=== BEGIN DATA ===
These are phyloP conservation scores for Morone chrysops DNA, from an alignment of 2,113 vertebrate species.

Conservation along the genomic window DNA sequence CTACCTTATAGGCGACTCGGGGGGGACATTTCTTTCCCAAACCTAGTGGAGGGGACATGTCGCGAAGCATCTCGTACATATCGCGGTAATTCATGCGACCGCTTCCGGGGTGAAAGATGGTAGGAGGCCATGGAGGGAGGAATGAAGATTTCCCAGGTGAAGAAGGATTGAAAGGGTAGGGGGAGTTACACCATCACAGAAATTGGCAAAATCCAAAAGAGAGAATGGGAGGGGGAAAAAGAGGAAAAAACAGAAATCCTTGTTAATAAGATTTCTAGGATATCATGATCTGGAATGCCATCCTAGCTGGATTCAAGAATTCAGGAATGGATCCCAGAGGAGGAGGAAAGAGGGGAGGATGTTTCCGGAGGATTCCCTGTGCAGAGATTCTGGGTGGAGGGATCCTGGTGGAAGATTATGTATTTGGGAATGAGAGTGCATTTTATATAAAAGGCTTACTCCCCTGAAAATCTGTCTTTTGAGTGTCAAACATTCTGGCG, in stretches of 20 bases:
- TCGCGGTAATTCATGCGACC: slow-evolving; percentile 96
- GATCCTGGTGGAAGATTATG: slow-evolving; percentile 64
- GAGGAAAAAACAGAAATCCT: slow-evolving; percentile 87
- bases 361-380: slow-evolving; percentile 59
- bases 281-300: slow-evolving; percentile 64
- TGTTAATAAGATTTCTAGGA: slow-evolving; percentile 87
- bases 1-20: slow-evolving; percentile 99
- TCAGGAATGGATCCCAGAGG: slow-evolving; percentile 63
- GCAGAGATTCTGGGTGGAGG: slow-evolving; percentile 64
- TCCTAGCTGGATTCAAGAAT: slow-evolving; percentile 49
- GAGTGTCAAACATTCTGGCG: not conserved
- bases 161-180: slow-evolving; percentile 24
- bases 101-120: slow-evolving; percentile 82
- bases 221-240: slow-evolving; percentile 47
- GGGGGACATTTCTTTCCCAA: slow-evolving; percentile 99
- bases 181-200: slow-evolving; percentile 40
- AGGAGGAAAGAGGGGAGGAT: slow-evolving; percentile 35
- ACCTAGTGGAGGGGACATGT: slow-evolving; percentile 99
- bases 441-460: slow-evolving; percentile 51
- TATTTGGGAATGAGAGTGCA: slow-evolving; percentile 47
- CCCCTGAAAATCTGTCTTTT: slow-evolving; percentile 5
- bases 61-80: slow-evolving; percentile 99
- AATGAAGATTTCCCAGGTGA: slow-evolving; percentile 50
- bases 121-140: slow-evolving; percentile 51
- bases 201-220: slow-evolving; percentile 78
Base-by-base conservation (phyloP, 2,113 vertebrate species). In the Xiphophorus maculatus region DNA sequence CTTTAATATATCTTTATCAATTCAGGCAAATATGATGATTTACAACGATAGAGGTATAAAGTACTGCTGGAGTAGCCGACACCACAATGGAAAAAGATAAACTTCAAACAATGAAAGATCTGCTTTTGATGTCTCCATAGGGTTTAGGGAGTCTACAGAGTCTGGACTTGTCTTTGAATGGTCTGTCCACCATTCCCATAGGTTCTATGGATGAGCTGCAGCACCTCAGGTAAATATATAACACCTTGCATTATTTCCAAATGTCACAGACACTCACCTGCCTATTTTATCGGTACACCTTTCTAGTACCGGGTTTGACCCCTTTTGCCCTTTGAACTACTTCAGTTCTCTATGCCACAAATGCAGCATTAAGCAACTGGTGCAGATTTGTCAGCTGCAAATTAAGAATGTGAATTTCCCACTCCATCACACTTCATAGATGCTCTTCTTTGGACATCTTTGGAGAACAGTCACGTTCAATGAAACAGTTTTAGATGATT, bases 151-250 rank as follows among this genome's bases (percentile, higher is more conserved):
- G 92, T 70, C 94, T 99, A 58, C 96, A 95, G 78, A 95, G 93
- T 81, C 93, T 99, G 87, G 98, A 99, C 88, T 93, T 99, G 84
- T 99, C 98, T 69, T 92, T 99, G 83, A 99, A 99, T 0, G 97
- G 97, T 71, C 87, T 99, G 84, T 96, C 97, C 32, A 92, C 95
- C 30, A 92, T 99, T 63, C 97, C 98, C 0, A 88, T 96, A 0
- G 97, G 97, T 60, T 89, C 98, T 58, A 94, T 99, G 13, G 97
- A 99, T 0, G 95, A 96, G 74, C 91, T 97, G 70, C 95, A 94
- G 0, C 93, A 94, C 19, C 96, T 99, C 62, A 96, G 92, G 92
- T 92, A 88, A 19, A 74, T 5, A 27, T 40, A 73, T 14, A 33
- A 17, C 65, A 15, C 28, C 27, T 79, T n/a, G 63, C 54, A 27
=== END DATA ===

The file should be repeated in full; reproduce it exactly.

These are phyloP conservation scores for Morone chrysops DNA, from an alignment of 2,113 vertebrate species.

Conservation along the genomic window DNA sequence CTACCTTATAGGCGACTCGGGGGGGACATTTCTTTCCCAAACCTAGTGGAGGGGACATGTCGCGAAGCATCTCGTACATATCGCGGTAATTCATGCGACCGCTTCCGGGGTGAAAGATGGTAGGAGGCCATGGAGGGAGGAATGAAGATTTCCCAGGTGAAGAAGGATTGAAAGGGTAGGGGGAGTTACACCATCACAGAAATTGGCAAAATCCAAAAGAGAGAATGGGAGGGGGAAAAAGAGGAAAAAACAGAAATCCTTGTTAATAAGATTTCTAGGATATCATGATCTGGAATGCCATCCTAGCTGGATTCAAGAATTCAGGAATGGATCCCAGAGGAGGAGGAAAGAGGGGAGGATGTTTCCGGAGGATTCCCTGTGCAGAGATTCTGGGTGGAGGGATCCTGGTGGAAGATTATGTATTTGGGAATGAGAGTGCATTTTATATAAAAGGCTTACTCCCCTGAAAATCTGTCTTTTGAGTGTCAAACATTCTGGCG, in stretches of 20 bases:
- TCGCGGTAATTCATGCGACC: slow-evolving; percentile 96
- GATCCTGGTGGAAGATTATG: slow-evolving; percentile 64
- GAGGAAAAAACAGAAATCCT: slow-evolving; percentile 87
- bases 361-380: slow-evolving; percentile 59
- bases 281-300: slow-evolving; percentile 64
- TGTTAATAAGATTTCTAGGA: slow-evolving; percentile 87
- bases 1-20: slow-evolving; percentile 99
- TCAGGAATGGATCCCAGAGG: slow-evolving; percentile 63
- GCAGAGATTCTGGGTGGAGG: slow-evolving; percentile 64
- TCCTAGCTGGATTCAAGAAT: slow-evolving; percentile 49
- GAGTGTCAAACATTCTGGCG: not conserved
- bases 161-180: slow-evolving; percentile 24
- bases 101-120: slow-evolving; percentile 82
- bases 221-240: slow-evolving; percentile 47
- GGGGGACATTTCTTTCCCAA: slow-evolving; percentile 99
- bases 181-200: slow-evolving; percentile 40
- AGGAGGAAAGAGGGGAGGAT: slow-evolving; percentile 35
- ACCTAGTGGAGGGGACATGT: slow-evolving; percentile 99
- bases 441-460: slow-evolving; percentile 51
- TATTTGGGAATGAGAGTGCA: slow-evolving; percentile 47
- CCCCTGAAAATCTGTCTTTT: slow-evolving; percentile 5
- bases 61-80: slow-evolving; percentile 99
- AATGAAGATTTCCCAGGTGA: slow-evolving; percentile 50
- bases 121-140: slow-evolving; percentile 51
- bases 201-220: slow-evolving; percentile 78
Base-by-base conservation (phyloP, 2,113 vertebrate species). In the Xiphophorus maculatus region DNA sequence CTTTAATATATCTTTATCAATTCAGGCAAATATGATGATTTACAACGATAGAGGTATAAAGTACTGCTGGAGTAGCCGACACCACAATGGAAAAAGATAAACTTCAAACAATGAAAGATCTGCTTTTGATGTCTCCATAGGGTTTAGGGAGTCTACAGAGTCTGGACTTGTCTTTGAATGGTCTGTCCACCATTCCCATAGGTTCTATGGATGAGCTGCAGCACCTCAGGTAAATATATAACACCTTGCATTATTTCCAAATGTCACAGACACTCACCTGCCTATTTTATCGGTACACCTTTCTAGTACCGGGTTTGACCCCTTTTGCCCTTTGAACTACTTCAGTTCTCTATGCCACAAATGCAGCATTAAGCAACTGGTGCAGATTTGTCAGCTGCAAATTAAGAATGTGAATTTCCCACTCCATCACACTTCATAGATGCTCTTCTTTGGACATCTTTGGAGAACAGTCACGTTCAATGAAACAGTTTTAGATGATT, bases 151-250 rank as follows among this genome's bases (percentile, higher is more conserved):
- G 92, T 70, C 94, T 99, A 58, C 96, A 95, G 78, A 95, G 93
- T 81, C 93, T 99, G 87, G 98, A 99, C 88, T 93, T 99, G 84
- T 99, C 98, T 69, T 92, T 99, G 83, A 99, A 99, T 0, G 97
- G 97, T 71, C 87, T 99, G 84, T 96, C 97, C 32, A 92, C 95
- C 30, A 92, T 99, T 63, C 97, C 98, C 0, A 88, T 96, A 0
- G 97, G 97, T 60, T 89, C 98, T 58, A 94, T 99, G 13, G 97
- A 99, T 0, G 95, A 96, G 74, C 91, T 97, G 70, C 95, A 94
- G 0, C 93, A 94, C 19, C 96, T 99, C 62, A 96, G 92, G 92
- T 92, A 88, A 19, A 74, T 5, A 27, T 40, A 73, T 14, A 33
- A 17, C 65, A 15, C 28, C 27, T 79, T n/a, G 63, C 54, A 27